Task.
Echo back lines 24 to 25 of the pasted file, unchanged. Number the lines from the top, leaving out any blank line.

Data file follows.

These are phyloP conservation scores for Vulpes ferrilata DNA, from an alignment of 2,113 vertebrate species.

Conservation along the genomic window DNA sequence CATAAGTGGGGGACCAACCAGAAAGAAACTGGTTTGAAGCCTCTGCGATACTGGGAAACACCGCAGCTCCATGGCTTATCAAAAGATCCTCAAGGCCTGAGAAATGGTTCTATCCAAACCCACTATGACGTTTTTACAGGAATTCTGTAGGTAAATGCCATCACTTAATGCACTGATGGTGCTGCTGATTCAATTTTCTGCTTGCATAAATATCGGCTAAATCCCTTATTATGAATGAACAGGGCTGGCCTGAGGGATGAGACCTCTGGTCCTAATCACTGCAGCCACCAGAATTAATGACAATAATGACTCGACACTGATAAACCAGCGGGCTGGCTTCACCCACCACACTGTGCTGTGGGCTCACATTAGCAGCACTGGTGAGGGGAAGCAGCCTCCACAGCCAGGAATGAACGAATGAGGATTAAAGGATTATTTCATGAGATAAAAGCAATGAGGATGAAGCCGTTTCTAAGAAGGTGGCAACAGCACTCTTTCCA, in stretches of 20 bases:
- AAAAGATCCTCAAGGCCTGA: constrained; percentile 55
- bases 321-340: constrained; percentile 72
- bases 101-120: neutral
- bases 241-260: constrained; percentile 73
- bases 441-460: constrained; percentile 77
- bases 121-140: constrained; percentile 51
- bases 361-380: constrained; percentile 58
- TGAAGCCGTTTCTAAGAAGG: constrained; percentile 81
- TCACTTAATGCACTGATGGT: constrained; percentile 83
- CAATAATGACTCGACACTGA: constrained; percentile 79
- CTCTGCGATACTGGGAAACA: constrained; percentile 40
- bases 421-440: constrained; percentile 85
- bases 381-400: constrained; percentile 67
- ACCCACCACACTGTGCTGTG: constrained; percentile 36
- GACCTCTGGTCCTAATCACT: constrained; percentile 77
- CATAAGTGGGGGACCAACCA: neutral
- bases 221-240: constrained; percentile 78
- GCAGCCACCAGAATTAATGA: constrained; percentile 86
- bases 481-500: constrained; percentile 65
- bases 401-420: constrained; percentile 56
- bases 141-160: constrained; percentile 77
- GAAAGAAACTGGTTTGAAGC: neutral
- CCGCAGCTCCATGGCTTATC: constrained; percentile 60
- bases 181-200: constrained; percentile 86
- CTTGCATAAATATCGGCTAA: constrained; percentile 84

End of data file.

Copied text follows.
- GAAAGAAACTGGTTTGAAGC: neutral
- CCGCAGCTCCATGGCTTATC: constrained; percentile 60